Committee on Economic Security (CES)

Volume I. Unemployment Compensation
Other Staff Reports
Foreign Experience



Wilbur J. Cohen

October 2, 1934

The Federal Unemployment Insurance Act of October 17, 1924, extended and placed on a permanent basis the war time system of fed­eral subsidies to unemployment insurance funds set up by public authorities, workers’ associations, or jointly by employers and workers. The Confederation agreed to pay from to  thirty to forty percent of the cost of any fund recognized as complying with the prescribed conditions. Within these limits, the cantons could also adopt regulations for their territory and even establish compulsory insurance.

The federal act did not establish uniform regulations concerning the employer’s share of the cost, but it required a contribu­tion from the insured person and declared that the unemployed had a definite right to benefit.  The law did not impose the burden of a central administration and by avoiding the compulsory principle it allowed for the differing stages in the evolution of unemployment insurance throughout the country. The Confederation reserved the right of supervision over the funds to withhold subsidies from funds that violated its regulations. {2}

{1} A summary of T. G. Spates and S. Rabinovitch, Unemployment Insurance in Switzerland, Industrial Relations Counselors, 1931.

{2} For detailed analysis of the law, Ibid. Chapters IX and X.

Nature of System  Conditions for Recognition of Funds Scope  Financial Organization.   Conditions for Benefits Benefits Granted
Optional, based on subsidies to public and private funds. Not run for gain or any purpose other than insurance.  Based on contributions by insured person.  Keep separate accounts and and accept supervision by competent federal authorities. Federal subsidy applies to insured persons: 1) over 16 years of age; 2) capable of working; 3) regularly working; 4) domiciled in Switzerland; 5) in principle irrespective of nationality. 1) Contribution of federal authorities: to trade union funds paid; to public and joint funds 40 per cent of these benefits. 2) Contribution of insured person: varies in each fund, but may not be less than 30 per cent of benefits paid. 3)Contribution of Employers: according to the act, compulsory only in joint funds. 1) Absence of fault. 2) Desire to work and registration with public employment exchange. 3) Lack of suitable employment for reason other than collective dispute. 4) Ability to work.  5) Qualifying to period of 180 days. 6) Waiting period of 3 days. 7) Equality of treatment for national and foreign workers. 1) Amount: 50 or 60 percent of the loss of normal earnings,according to absence of legal obligation for maintenance of others. 2) Duration: 90 days in period of 360 days.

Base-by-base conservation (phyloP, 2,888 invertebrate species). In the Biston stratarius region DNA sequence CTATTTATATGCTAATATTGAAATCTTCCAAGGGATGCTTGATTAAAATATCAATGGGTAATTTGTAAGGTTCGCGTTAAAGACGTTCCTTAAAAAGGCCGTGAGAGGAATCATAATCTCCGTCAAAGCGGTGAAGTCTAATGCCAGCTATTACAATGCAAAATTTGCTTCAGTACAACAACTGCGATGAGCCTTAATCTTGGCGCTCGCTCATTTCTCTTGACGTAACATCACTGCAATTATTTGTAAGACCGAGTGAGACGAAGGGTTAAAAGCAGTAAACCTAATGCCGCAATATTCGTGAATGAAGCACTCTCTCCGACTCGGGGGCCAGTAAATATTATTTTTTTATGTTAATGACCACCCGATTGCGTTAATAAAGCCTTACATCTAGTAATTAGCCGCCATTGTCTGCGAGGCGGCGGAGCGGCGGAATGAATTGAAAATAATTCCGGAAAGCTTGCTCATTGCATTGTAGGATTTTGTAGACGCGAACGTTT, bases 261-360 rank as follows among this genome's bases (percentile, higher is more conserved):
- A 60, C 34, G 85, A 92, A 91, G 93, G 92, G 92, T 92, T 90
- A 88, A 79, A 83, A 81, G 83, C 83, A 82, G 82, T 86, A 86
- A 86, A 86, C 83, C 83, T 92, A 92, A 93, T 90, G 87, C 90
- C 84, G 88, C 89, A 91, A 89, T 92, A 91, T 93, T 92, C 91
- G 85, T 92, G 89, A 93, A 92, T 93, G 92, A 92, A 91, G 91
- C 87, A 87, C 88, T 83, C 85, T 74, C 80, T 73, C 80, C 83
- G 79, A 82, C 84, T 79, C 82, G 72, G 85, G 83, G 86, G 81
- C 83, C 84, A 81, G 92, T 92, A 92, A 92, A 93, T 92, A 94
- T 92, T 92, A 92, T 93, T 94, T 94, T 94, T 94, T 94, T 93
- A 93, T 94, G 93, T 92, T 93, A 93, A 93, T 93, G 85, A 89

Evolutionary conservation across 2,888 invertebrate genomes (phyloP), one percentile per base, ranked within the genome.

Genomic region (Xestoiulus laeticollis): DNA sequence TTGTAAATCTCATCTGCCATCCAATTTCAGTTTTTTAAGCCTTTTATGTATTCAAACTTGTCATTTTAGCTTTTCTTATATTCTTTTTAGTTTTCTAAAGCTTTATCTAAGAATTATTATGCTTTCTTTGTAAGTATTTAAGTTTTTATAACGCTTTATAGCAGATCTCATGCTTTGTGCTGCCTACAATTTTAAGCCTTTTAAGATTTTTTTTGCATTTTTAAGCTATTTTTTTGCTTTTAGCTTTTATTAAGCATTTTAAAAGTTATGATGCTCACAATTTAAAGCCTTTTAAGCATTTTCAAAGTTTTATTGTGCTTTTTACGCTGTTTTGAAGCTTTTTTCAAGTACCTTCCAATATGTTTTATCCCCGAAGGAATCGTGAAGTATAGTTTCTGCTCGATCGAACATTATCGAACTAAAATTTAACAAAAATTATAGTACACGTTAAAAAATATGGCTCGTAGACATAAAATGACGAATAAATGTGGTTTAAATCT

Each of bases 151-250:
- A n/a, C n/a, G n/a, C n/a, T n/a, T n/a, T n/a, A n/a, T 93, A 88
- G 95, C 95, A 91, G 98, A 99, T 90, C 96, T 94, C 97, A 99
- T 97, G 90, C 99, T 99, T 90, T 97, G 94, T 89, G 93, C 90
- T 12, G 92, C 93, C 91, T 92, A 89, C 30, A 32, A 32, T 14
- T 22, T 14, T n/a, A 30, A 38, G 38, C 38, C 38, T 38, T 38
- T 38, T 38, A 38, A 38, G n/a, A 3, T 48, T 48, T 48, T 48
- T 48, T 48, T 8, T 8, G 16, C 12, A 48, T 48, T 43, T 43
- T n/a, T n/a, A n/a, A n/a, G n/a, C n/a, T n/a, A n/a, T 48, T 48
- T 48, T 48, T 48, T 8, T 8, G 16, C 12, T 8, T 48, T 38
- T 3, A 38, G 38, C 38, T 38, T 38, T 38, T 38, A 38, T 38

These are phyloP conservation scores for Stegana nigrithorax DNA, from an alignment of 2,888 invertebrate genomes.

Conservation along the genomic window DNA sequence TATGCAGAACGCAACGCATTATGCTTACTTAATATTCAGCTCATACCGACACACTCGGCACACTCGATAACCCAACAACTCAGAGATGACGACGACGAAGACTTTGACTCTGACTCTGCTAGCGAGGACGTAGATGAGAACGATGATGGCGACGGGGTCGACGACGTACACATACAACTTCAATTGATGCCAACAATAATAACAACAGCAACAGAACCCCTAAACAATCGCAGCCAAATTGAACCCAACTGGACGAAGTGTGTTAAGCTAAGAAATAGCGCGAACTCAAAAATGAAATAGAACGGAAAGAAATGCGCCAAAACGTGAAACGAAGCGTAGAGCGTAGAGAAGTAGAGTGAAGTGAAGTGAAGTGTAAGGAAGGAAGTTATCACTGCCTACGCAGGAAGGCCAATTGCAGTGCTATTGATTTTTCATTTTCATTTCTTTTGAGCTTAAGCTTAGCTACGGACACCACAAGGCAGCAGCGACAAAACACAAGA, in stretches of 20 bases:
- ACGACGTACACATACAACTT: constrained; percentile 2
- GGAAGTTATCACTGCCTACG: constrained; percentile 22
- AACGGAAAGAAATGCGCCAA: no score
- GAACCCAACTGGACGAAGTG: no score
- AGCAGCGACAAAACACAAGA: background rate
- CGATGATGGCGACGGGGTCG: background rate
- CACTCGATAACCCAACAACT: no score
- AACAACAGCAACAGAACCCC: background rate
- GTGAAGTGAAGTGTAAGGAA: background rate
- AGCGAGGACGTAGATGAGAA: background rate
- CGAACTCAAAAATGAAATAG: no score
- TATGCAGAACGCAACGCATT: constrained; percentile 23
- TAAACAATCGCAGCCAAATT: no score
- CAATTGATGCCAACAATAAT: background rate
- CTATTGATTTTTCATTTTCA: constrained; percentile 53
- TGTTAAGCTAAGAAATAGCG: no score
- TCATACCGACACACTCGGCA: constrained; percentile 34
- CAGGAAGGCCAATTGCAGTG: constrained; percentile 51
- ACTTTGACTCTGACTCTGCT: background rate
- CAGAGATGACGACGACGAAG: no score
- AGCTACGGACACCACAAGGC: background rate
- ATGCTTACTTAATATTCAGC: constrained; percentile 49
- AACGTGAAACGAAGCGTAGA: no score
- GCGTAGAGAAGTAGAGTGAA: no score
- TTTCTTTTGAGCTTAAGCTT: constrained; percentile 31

THE CONSTITUTIONAL PROBLEM

Switzerland has a democratic form of government with a fed­eral constitution limiting central authority to delegated powers. The twenty five cantons of the Confederation are entirely sovereign in so far as they have not specifically given up any of their powers by virtue of the federal constitution.  No article of the constitution authorizes the federal authorities to introduce employment insurance legislation or to make it compulsory for the cantons and the council has no right to adopt an insurance act, even an optional one, which could apply to the whole country.  Such a step would require an amendment to the constitution by vote of a majority of the

Swiss electors and of the cantons. It was this factor which made for difficulty in determining  how unemployment insurance could be established in Switzerland.

As early as 1893, the Federal Chancellor received a re­quest to include the principle of the right to work in the federal constitution with a section to be included insuring the workers ef­fectively against the consequences of lack of employment, either by public insurance or by the establishment of private funds, to be subsidized by the public authorities. This request was rejected by a large majority by popular vote in 1895.

Because of the constitutional difficulties a permanent system of federal subsidies to public and private funds was advocated in 1917 rather than the creation of a federal compulsory unemployment insurance fund. The Act of 1924 is the result of this decision.

In addition to the sovereignty of the cantons, the es­tablished traditions, and the varied industrial structure of the country, necessitated legislation that would be flexible and at the same time broad in its application, in order to guarantee protection to as great a proportion of the population as possible. The re­sults of the legislation have been observed by the authors of Unemployment Insurance in Switzerland. They have included in their work a number of points for consideration in the discussion of legislation in America which Switzerland's brief period under national legislation suggests.

                                                EXPERIENCE AND CONCLUSION {3}

(1) This federal country restricted national action to subsidizing funds set up by cantonal and municipal governments and private funds. This procedure, dictated mainly by con­stitutional limitations on the central authority, has resulted in a variety of systems and degrees of protection, ranging from compulsory insurance on through subsidized voluntary schemes to no legislative provision.